Michael Coleman from RBBASS sat down with Casey Dunn, FLW Co-Angler, to discuss his road to making the 2017 Costa FLW Series Championship being held on Tennessee’s Kentucky and Barkley Lakes.
Making the championship was all about putting my head down and grinding each and every tournament. The goal was to find five different baits and techniques that worked on each body of water. Find a bait that works during pre-fish and then switch it up to see if you can continue to get bites. You need to check other things because conditions are always changing, it could be warm and sunny for the first three days of practice and then it can become stormy, rainy and the temperature can drop twenty degrees, so you need to have tried different things in case the weather changes up on you.
Another reason it’s important to have a productive pre-fish is because you have to always be prepared to change and be able to adapt on the fly. You never know how your pro is going to be fishing so you need to find ways to catch fish during practice and have those translate to tournament days depending on how your pro is fishing and what baits they are throwing. For instance, the pro may say they are just going out punching all day, but then all of a sudden, they decide to go out and throw a crankbait. Adapting to what changes your pro is going to make during the day is going to be key to a co-angler’s success. Since co-anglers are limited on rods, I’ll always have extra reels with me spooled up with different line so I can change on the fly, for different baits and techniques as needed.
Fishing the Costa series, I really did not find a key bait during practice, besides at the Delta, where I had a good pre-fish. For tournament days the drop shot and senko ended up being my two main baits. I also used Texas rigged plastics with ¼ weight to get that slower fall, which really helped at the Clear Lake event.
My travel partner for the series and the championship is Bryant Smith, which I am really grateful for and really can’t thank him enough with everything that he’s helped me out with this year. Things that he’s throwing and I’m not and vise-versa helps us trim down the gear and tackle we are going to use and figure out what the bite is going to be for tournament day.
There are two things that co-anglers should consider when fishing, first, be able to adapt and second, being organized. You need to have all your ducks in a row and have all your equipment ready to go. You don’t want to be all tangled up when trying to grab gear because that’s waisted time that you can be making casts and having your bait in the water. This comes down to being proficient, which is going to have your lure in the water much more. You need to be efficient and make your casts count. What I mean by that is you have to watch and see where your pro is casting and what they may have missed. Accuracy is a real key to being a co-angler so you can follow up behind and hit those spots they miss. You may also only get a moment to put your bait in a spot so accuracy is very important.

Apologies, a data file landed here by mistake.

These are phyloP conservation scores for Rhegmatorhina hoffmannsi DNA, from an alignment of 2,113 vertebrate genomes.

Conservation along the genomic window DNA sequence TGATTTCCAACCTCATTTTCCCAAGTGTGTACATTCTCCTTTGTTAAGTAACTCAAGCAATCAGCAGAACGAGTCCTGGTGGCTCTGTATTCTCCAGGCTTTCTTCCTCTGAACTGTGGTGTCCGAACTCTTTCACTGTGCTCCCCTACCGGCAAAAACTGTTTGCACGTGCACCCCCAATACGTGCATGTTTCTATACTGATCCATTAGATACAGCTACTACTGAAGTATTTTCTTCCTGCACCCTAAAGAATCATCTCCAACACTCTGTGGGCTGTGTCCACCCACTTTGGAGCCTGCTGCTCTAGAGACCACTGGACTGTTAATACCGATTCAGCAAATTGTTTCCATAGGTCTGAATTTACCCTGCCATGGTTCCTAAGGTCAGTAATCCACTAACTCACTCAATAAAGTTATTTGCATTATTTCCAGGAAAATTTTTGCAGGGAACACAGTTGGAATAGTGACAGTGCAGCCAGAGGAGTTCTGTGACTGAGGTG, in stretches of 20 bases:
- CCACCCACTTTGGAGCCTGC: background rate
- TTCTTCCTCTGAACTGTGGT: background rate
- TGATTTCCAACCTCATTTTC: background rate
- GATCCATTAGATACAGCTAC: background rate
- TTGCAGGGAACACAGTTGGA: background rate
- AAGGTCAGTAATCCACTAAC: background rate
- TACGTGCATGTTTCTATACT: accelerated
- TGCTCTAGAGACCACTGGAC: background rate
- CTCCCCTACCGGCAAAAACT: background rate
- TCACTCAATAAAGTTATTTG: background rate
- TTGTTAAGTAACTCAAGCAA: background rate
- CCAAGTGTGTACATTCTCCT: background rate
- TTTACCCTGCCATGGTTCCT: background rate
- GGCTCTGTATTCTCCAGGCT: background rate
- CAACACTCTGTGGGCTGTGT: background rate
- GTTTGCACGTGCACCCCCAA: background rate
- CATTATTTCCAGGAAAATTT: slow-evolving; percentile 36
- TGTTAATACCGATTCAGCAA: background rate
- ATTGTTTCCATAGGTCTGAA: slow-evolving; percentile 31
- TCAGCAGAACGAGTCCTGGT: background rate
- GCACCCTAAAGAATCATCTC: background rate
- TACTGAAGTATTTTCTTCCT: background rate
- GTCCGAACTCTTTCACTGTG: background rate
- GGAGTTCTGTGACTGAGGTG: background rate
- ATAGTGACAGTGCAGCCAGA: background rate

Know what rod you’re going to use based on what you pull up to and be ready with those. Pay attention to what your pro is doing, you don’t always want to do the same thing that they are doing so change it up a little bit and do all you can to have your own bites and ways to catch fish as well, depending on what you are faced with fishing.
For my preparation I’ll start doing homework on bodies of water as soon as the schedule comes out. I do a run through on the bodies of water by watching as many videos as I can, reading about the lakes and just trying to get as much of a jump start on the season as I can.
I’ll have 4 days on Kentucky Lake for pre-fish before the off limits starts on the Wednesday of that week, but the two weeks before the championship I will do more reading and watching YouTube videos, learning what other guys are doing and seeing what I can change up based on West coast techniques that I know. Being able to do something different will be something that I feel is going to be important for me. Using stuff that guys really don’t use out there is going to be very important and key to a successful event.
About the Costa Series Championship; PARIS, Tenn. – The 2017 Costa FLW Series Championship, which will feature more than 200 of the best regional anglers from around the world, kicks off on Kentucky and Barkley lakes Nov. 2-4. The event is highlighted by a top prize of $95,000 in the Pro Division, including a new Ranger Z518C boat with a 200-horsepower Evinrude outboard, and an automatic qualification to the 2018 Forrest Wood Cup – the world championship of bass fishing.
Competitors qualified for the Costa FLW Series Championship through five U.S. divisions – Central, Northern, Southeastern, Southwestern and Western – and an International division that features anglers from Canada, China, Mexico, South Africa and South Korea. The highest finishing pro from each U.S. division and the International division will qualify for the 2018 Forrest Wood Cup, along with the overall top five finishers not already selected as the highest finisher of a division. A total of 11 FLW Series boaters will advance to the 2018 Forrest Wood Cup.
Casey lives in Sacramento, CA with his wife and children and we at RBBASS wish him luck at the Costa FLW Series Championship.
Learn more about Casey:
Casey’s sponsors are:
Big Ol Pig
Cal Coast Fishing
Trigger Happy Comfort Grips
Story by Randy Walker #3